“As we have stated, in the current circumstances, Kazakhstan and Germany should take the most pragmatic approach to the implementation of new investment projects to ensure sustainable development of our countries,” said Tokayev.
On the sidelines of Tokayev’s visit, the Kazakh officials also met with German companies, who expressed keen interest in investing in agriculture, healthcare and engineering sectors.
Energy cooperation central to the agenda
Energy cooperation is a crucial aspect of the Kazakh-German partnership. Addressing the press conference after the talks with Olaf Scholz, Tokayev said Kazakhstan is ready to increase its oil supplies to Germany.
The nation supplies oil to the German market via the Druzhba pipeline, which originates in Russia and extends to various destinations in Europe. Since the beginning of 2023, Kazakhstan has sent 500,000 tons of oil to Germany.
“Kazakh oil, on the one hand, is not a panacea for the German energy system, but on the other hand, it plays a critical role in ensuring the diversification of supplies of black gold,” said Bekzhan Sadykov.
Scholz characterized Kazakhstan as a vital partner in expanding Germany’s supply routes, such as through the import of crude oil, with the aim of reducing its reliance on energy deliveries from Russia.
Kazakhstan, a Central Asian giant with vast energy reserves, has emerged as a key player in the global energy market. The nation is blessed with abundant reserves of oil, natural gas, and renewable energy potential, making it an attractive partner for energy-hungry economies, including Germany.
It is a win-win partnership, reflecting a synergy of resources and expertise. Germany, on the other hand, is renowned for its technological prowess and commitment to transitioning to a low-carbon energy future.
Green hydrogen cooperation
A green hydrogen plant in the Mangystau Region in western Kazakhstan, established by Svevind, a German-Swedish company, is a strategic project in the energy cooperation between the two nations. The arid landscape, abundant sunlight, and access to renewable energy sources make the region a prime candidate for green hydrogen production.
The investment deal was signed during European Council President Charles Michel’s visit to Kazakhstan in October 2022.
A wind-solar-hydrogen facility is poised to generate an annual output of approximately two million tons of green hydrogen or 11 million tons of green ammonia. This is expected to cover at least one-fifth of EU domestic needs.
According to expert estimates, the cost of the project may reach up to $50 billion. However, the exact cost will only be clear once all studies are completed.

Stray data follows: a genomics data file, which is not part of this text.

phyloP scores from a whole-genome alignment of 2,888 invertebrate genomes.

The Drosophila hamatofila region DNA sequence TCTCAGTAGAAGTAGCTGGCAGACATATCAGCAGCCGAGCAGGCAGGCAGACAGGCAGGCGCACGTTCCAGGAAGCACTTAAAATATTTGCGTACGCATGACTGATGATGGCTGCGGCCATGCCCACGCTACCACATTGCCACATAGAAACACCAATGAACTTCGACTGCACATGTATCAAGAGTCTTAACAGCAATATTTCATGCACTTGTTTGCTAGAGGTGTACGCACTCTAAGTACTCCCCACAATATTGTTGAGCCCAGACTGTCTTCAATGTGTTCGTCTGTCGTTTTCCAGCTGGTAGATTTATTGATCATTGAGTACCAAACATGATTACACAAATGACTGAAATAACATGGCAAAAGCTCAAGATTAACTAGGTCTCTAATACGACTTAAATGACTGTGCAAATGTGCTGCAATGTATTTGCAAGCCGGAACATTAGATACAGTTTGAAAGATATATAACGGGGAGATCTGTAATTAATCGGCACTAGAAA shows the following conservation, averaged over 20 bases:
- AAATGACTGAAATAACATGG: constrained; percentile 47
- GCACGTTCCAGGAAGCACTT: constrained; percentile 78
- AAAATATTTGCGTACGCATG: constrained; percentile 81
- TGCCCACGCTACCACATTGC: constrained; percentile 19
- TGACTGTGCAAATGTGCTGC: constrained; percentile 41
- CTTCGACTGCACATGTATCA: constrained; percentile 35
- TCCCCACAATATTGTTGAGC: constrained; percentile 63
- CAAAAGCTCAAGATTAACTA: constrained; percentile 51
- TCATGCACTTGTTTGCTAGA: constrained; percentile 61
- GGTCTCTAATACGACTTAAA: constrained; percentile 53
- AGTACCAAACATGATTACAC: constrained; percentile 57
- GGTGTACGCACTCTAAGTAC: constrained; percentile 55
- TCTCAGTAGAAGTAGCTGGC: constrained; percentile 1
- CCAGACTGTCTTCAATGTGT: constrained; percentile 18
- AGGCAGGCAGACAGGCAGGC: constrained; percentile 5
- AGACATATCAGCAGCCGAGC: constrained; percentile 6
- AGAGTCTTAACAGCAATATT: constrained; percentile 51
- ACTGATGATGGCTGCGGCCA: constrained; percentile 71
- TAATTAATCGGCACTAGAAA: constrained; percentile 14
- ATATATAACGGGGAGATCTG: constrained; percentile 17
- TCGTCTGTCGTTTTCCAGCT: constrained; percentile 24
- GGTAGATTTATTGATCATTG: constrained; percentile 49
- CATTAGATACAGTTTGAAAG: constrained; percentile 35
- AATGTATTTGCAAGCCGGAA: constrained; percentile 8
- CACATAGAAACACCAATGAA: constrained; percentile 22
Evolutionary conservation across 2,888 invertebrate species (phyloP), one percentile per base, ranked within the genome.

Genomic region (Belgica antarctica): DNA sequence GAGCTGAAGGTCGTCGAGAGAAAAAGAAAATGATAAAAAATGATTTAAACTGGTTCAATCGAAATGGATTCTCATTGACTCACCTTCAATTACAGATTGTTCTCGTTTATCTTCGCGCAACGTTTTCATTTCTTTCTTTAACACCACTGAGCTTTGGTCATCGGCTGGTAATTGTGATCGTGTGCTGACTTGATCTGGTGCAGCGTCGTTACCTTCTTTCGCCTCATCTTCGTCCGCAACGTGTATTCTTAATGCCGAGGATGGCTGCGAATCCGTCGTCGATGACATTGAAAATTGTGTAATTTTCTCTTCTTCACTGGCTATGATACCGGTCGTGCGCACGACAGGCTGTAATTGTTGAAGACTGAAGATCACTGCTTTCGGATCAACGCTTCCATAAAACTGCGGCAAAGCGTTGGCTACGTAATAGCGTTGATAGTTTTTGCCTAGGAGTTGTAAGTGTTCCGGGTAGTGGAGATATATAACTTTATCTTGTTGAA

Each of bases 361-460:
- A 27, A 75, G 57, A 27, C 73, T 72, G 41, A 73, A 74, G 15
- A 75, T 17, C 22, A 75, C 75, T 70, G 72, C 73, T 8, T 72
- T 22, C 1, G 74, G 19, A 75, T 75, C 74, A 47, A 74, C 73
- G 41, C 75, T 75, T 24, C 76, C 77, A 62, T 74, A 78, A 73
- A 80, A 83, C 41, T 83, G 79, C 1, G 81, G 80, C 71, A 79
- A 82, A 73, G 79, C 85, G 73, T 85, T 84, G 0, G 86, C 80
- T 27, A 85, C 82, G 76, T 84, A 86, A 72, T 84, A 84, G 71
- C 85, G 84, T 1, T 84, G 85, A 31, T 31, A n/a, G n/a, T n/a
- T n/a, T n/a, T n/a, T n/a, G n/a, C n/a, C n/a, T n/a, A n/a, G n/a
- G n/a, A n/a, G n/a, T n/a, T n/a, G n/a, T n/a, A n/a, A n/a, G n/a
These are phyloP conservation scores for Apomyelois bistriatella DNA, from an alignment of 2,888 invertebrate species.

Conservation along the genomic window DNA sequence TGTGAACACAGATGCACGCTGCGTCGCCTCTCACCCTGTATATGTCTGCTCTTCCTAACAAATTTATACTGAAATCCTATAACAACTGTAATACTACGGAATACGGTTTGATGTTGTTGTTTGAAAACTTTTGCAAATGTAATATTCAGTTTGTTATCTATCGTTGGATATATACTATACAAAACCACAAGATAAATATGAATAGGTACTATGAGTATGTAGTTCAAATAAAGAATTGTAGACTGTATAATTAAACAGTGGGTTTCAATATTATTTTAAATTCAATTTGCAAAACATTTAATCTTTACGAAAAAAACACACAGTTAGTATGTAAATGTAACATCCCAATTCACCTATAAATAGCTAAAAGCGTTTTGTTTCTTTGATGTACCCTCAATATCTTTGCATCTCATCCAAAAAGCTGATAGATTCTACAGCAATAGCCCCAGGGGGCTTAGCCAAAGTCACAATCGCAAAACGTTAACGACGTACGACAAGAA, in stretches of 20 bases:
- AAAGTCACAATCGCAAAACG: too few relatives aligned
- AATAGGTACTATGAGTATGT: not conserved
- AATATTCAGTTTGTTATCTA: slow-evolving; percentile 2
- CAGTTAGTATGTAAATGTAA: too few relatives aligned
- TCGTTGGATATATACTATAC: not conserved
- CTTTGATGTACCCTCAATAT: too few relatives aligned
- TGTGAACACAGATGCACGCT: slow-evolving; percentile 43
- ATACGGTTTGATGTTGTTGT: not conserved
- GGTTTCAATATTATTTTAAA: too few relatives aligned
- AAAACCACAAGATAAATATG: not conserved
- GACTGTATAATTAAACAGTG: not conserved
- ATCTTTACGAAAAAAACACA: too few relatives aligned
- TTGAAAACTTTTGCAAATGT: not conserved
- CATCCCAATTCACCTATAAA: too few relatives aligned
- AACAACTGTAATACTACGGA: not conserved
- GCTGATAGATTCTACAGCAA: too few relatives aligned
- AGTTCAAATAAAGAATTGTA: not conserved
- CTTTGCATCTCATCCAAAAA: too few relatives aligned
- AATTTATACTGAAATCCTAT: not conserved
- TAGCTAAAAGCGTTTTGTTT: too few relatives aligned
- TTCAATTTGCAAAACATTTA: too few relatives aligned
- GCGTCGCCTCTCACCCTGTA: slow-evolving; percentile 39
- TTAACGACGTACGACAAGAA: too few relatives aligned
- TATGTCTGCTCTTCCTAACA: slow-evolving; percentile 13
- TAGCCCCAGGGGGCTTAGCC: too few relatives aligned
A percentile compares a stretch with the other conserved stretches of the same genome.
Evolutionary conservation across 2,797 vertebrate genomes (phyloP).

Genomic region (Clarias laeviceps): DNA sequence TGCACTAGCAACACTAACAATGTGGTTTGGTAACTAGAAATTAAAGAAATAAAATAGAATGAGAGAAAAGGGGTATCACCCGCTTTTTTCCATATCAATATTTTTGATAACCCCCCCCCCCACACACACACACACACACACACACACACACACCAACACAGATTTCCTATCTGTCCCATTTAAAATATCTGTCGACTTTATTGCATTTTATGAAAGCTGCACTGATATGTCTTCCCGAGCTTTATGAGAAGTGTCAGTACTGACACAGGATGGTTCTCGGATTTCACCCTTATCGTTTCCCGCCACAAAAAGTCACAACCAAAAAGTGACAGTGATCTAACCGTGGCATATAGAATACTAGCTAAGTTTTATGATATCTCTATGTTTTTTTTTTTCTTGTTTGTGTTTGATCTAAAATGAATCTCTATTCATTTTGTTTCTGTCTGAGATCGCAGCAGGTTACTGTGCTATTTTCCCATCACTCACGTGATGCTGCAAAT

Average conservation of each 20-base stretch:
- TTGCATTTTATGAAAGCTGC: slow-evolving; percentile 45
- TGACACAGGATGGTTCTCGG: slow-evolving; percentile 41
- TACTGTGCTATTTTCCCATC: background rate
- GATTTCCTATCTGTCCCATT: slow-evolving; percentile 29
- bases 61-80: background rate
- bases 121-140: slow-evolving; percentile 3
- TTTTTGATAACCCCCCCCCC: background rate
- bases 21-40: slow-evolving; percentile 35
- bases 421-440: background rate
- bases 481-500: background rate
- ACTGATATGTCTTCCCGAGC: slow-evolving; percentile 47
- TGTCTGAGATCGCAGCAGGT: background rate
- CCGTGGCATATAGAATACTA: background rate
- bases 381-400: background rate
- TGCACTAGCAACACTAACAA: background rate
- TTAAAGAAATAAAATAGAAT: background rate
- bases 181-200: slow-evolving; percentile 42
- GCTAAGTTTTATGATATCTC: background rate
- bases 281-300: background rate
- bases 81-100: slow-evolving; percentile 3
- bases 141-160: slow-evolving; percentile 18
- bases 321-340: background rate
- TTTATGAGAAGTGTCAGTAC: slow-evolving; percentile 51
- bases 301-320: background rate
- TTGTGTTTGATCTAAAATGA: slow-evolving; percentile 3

The Green Hydrogen Diplomacy Office has been established in Astana to support the training of qualified professionals in this field. The initiative was first announced during German Federal Foreign Minister Annalena Baerbock’s visit to the capital in October 2022.
Kazakhstan is also ready to be a reliable partner in supplying natural resources and critical raw materials. According to Tokayev, the global demand for critical materials and rare earth metals, which Kazakhstan has in abundance, is expected to quadruple by 2040.
Tokayev proposed to set up a consortium for the implementation of joint raw materials projects. He also invited German companies to explore the opportunities in this sector in Kazakhstan, where, according to the World Bank estimates, there are over 5,000 unexplored deposits still present in the country valued at over $46 trillion.
Commitment to Middle Corridor
The development of the Trans-Caspian International Transport Route (TITR), also known as the Middle Corridor, has been on the agenda of both Tokayev’s high-level meetings and the meeting between Central Asian and German leaders in the C5+1 format.
This crucial trade corridor connecting China to Europe, which traverses through Kazakhstan and the Caspian Sea, has garnered significant attention.
The current throughput capacity of the TITR is six million tons per year, including 80,000 twenty-foot equivalent units.
In the first eight months of 2023, cargo transportation volumes increased by an impressive 85% to 1.74 million tons. As of the end of 2022, the figure stood at 1.67 million tons.
Transportation time along the route has been reduced from 38-53 days last year to 19-23 days. The goal is to reduce the delivery time to 14-18 days, including five days traversing through Kazakhstan.
President Tokayev went a step further by suggesting the integration of the Trans-Caspian route with the Trans-European Transport Network and the EU’s Global Gateway initiative.
Bekzhan Sadykov recognizes the substantial relevance of this route in fostering cooperation between Europe and Asia, aligning with ambitions for a low-carbon future.
“Given the evolving dynamics of the hydrogen energy sector and the transformation occurring within the network transportation infrastructure in Europe, the Middle Corridor has the potential to become a green route along which the implementation of anchor investment projects is possible,” said the Kazakh expert.
Significantly, the Kazakh Ministry of Energy signed a memorandum of understanding with Siemens Energy, which delineates the prospects for the company’s participation in major energy initiatives and campaigns aimed at curtailing carbon emissions within Kazakhstan. Siemens Energy also plans to modernize Kazakhstan’s power grids.